The riddle of which came first the Aepyornis or the egg - remains unsolved, but science now knows what you get when an egg sits around for 2,000 years.

Dust.

Radiologists at University Hospital placed the calcified egg of an extinct Aepyornis bird in a CAT scanner Tuesday to see whether the football-sized shell - the largest known egg of any organism in the world - still held an intact embryo.CAT scanning, or computerized axial tomography, uses a computer to generate thin cross-sectional images of tumors and other tissues normally blocked from view by bone and other dense materials in traditional X-rays.

Researchers carefully moved the 20-pound egg beneath the machine's eye. Using the same techniques employed to diagnose illnesses in humans, technicians bombarded the egg with weak X-rays. Within minutes, the electromagnetic radiation had penetrated the egg's 4-millimeter-thick shell and searched deep into its core.

But instead of a preserved chick, all that appeared on the scanner screen was an egg outline filled with air and a thin pile of powdered bird and egg white at the bottom.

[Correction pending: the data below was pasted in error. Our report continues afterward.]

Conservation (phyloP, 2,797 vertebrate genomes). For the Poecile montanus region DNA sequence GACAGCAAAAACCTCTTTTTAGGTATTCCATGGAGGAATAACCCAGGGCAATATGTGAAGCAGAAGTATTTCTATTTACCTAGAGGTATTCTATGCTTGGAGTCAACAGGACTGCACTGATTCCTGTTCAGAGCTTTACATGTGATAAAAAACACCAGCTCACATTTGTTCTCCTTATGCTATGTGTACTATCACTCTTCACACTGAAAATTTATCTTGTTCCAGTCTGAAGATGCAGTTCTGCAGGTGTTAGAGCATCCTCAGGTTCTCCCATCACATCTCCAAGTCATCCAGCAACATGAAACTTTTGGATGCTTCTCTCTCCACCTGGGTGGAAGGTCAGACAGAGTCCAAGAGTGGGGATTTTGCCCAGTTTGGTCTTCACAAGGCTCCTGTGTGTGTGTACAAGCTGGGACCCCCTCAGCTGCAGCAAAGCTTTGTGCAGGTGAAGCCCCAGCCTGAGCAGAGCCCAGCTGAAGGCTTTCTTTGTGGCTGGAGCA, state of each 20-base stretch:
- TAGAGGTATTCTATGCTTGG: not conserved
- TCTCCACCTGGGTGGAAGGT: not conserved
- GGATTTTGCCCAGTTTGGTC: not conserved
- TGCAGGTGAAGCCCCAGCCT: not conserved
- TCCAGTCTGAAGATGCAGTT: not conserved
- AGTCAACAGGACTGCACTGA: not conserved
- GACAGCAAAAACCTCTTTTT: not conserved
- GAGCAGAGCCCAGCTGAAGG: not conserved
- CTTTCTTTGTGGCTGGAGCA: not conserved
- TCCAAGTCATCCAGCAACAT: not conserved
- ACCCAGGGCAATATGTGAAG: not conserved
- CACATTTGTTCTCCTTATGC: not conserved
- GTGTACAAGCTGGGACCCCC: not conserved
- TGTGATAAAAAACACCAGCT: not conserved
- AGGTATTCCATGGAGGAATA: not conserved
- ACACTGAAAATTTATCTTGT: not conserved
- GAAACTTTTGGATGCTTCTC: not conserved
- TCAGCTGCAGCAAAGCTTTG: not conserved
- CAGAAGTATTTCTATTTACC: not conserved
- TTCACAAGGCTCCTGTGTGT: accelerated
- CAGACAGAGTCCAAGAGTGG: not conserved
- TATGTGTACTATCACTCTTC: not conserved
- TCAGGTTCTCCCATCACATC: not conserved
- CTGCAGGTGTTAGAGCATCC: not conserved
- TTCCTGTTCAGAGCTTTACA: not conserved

"We're pretty far into the densest part of that mass, and that's what's in there," said Ed Hendrick, director of radiological sciences at the University of Colorado Health Sciences Center.

"It's not like a well-defined embryo. It looks like fragments of bone and calcified stuff."

The egg was laid 2,000 years ago by an Aepyornis, a 10-foot-tall bird that once roamed the island of Madagascar.

The Denver Museum of Natural History purchased it in 1930. It is one of only two dozen of its kind remaining in the world. The egg will be part of a special museum exhibition that opens March 18.